Columns by John

John Brown has been a wine and food columnist in West Virginia since the 1980’s. His regular columns appear in the Charleston (WV) Gazette-Mail under the title Vines & Vittles and in The State Journal - a statewide business weekly

Give your wine a little breathing room

Give your wine a little breathing room

To breathe or not to breathe? That is a question I am often asked by perplexed wine lovers. No, I’m not referring to the actual act of breathing, but rather to a term used in the wine lexicon to describe the somewhat controversial practice of aerating or decanting wine to improve both the aroma and taste of the stuff.

While it is undoubtedly true that 99 percent of all wine produced is ready to be drunk when it becomes available in the market place, what you won’t know until you try it is whether or not the wine will actually drink better if you allow it to “breathe.” Yet some people think that merely removing the cork will suffice in allowing enough oxygen to aerate the wine. Unfortunately, removing the cork allows only a miniscule amount of air into the bottle. Properly aerating a wine in this manner would take about two weeks.

Knowing when and how long to aerate a wine is a matter of judgment and experience. The idea is to decant the wine into a larger, more open container to allow a generous amount of oxygen to aerate the liquid and release the aromas and flavors that have been locked up in the bottle.

In reality, oxygen can be both friend and enemy to the wine we drink, depending upon the varietal type and age of the product. For example, I believe that young red wines always benefit from aeration. The process of decanting and letting these wines  breathe for an hour or so can transform them from virtually tasteless and inert liquids into delicious beverages with pleasing aromas. On the other hand, aeration will also expose and magnify any flaws in the way a wine will taste or smell.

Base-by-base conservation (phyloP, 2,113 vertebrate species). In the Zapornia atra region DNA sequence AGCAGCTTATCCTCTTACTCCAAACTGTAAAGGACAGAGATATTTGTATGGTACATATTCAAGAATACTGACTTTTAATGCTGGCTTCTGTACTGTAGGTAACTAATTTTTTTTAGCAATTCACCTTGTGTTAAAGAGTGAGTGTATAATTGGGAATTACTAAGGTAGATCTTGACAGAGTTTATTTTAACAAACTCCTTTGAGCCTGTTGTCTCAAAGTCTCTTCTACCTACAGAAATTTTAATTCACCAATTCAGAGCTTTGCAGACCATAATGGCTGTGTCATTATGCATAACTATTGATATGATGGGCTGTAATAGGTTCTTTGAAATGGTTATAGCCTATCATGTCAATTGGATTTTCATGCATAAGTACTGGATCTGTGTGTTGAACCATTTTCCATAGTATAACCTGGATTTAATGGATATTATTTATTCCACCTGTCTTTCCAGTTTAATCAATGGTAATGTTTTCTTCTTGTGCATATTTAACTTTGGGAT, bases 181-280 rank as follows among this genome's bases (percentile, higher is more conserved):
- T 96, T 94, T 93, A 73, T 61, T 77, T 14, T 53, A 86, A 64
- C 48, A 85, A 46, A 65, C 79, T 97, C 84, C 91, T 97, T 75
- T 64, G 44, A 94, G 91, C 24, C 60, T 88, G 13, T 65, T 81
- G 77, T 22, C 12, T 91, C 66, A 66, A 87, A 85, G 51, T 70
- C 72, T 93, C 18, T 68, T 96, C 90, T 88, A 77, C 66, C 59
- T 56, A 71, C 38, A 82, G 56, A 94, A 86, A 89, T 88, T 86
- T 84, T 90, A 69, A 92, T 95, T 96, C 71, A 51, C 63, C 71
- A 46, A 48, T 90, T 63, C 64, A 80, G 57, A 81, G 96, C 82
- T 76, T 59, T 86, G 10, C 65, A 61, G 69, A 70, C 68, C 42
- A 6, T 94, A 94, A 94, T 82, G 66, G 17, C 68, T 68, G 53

For older wines (20 years plus), my rule of thumb is to stand the bottle upright for a day before opening to allow the sediment -- which is a natural by-product of the aging process --  to settle on the bottom of the bottle. Then the question is: should I decant it and, if so, how long should I allow the wine to “breathe” before consuming it? Most times, I decant older wines right before serving to preserve the delicate flavors and complexity that have been bottled up over time. I’ve had the unfortunate experience of allowing a 30-year old California cabernet (which tasted wonderful right after decanting) to sit in a carafe for an hour before drinking it only to find that it had turned into something akin to Drano.

On another occasion, at a dinner party where everyone brought at least one bottle of wine, I forgot that I had opened a 25-year old Barolo and mistakenly allowed it to sit for 24 hours in a decanter. The next day, to my utter amazement, the wine had morphed into liquid Nirvana with exotic aromas of violets and spice, and luscious flavors of chocolate and dark fruit.

So here’s what I think. Reds under ten years old, particularly the heavier bodied varietals such as cabernet sauvignon, zinfandel and syrah, etc., will benefit from one-half hour to one hour of aeration. However, one other factor to consider is the particular vintage year. If wines from a specific vintage were known to be fuller-bodied, for example, they might require even more aeration than ones from vintages where the wines were lighter in style. Older reds should be decanted and immediately poured into glasses and consumed since they tend to fade quickly once they are exposed to air.

Some fuller -bodied white wines such as chardonnay and Alsatian varietals (including gewurztraminer, riesling and pinot gris) will also improve from a half-hour to an hour in a carafe. In addition, very sweet wines such as Sauterne or late harvest riesling can improve with decanting.

Finally, the conditions under which the wine was stored will have a great bearing on how well the wine will stand up to air. Poorly stored wines will generally accelerate the aging process and thus be less tolerant of aeration. One quick clue to judge the condition of a bottle of wine is to check the level of the wine in the neck of the bottle. If the level is lower than normal, that could mean the wine has not been stored properly. In which case, you probably will want to open it carefully and taste it right away to determine whether it is drinkable.

So, like everything else associated with wine appreciation, there are no hard and fast rules - just opinions. Mine is: pour the wine in a decanter, pour yourself a small glass and give your wine a little breathing space.

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